Behavioral Economics, Economic Theory and Public Policy

Australasian Journal of Economic Education, p. 50, 2008

Posted: 18 Jan 2010

Multiple version iconThere are 2 versions of this paper

Date Written: 2008


The focus and contribution of behavioural economics is discussed in detail focusing on its varied contribution to economic theory, economic analysis, and public policy. Recent contributions related to the work of Kahneman and Tversky's heuristics and biases paradigm are critically assessed in the context of the much wider scope of the behavioural line of research that ultimately flows from the empirically based understanding that the realism of ones simplifying assumptions matter for the construction rigorous economic theory. Such assumptions are not only psychological in nature, but also biological, sociological, and institutional. Moreover, behavioural economics is much more than consumer behaviour and behavior on financial markets, a preeminent focus of contemporary behavioural economics. It is also very much concerned with theories of production, theories of the firm, household behavior, and institutions. Findings of behavioural economists tend to refute the notion that individuals behave neo-classically, giving rise to a literature and debate as to which heuristics and sociological and institutional priors are rational, which yield optimal economic results, and which tend to improve socioeconomic welfare. Although many contemporary behavior economists argue that individuals are fundamentally irrational because they do not behave neo-classically, a forceful narrative remains which considers non-neoclassical behavior rational, yielding optimal economic results under particular conditions. A common thread running through behavioural economic is that modeling assumptions matter and that conventional theory is seriously wanting in this front with significant implication for economic analysis, theory and public policy, some which are discussed in this article.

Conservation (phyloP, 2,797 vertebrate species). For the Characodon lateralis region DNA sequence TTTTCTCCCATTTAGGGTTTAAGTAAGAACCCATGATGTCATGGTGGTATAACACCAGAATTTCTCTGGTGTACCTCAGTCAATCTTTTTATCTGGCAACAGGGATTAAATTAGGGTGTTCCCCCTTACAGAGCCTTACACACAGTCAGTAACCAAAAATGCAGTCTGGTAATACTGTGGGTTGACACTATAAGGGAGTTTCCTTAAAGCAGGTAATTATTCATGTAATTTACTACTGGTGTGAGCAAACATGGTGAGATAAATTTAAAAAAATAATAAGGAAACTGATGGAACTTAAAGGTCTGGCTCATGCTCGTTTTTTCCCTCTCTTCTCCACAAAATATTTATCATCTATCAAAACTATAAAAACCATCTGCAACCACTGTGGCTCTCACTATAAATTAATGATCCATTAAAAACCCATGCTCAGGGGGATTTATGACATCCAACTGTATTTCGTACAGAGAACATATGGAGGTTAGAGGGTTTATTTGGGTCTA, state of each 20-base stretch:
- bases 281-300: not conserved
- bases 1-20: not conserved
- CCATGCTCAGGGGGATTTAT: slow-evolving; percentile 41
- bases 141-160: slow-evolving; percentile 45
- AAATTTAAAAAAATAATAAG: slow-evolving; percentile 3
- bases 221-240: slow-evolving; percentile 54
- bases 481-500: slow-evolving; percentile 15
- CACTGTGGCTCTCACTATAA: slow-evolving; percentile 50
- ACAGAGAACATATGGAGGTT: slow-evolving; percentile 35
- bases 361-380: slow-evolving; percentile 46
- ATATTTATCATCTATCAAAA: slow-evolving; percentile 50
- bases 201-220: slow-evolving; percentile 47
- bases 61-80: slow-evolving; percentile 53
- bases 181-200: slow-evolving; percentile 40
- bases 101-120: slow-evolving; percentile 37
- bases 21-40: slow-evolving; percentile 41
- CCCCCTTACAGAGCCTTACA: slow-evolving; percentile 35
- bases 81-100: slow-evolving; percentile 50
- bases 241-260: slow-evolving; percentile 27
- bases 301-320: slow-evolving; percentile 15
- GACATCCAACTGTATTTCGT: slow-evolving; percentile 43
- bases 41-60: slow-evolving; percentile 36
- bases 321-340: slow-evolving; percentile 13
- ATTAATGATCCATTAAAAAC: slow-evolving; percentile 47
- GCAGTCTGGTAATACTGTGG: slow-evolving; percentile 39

Keywords: Behavioural Economics, Public Policy, Theory, Modelling assumptions, Consumer behaviour

JEL Classification: A20, B41, D10, D20, D60, G00, H10, J30, J50, K00

Suggested Citation

Altman, Morris, Behavioral Economics, Economic Theory and Public Policy (2008). Australasian Journal of Economic Education, p. 50, 2008 , Available at SSRN:

Morris Altman (Contact Author)

University of Dundee ( email )

Dundee, DD1 4HN
United Kingdom

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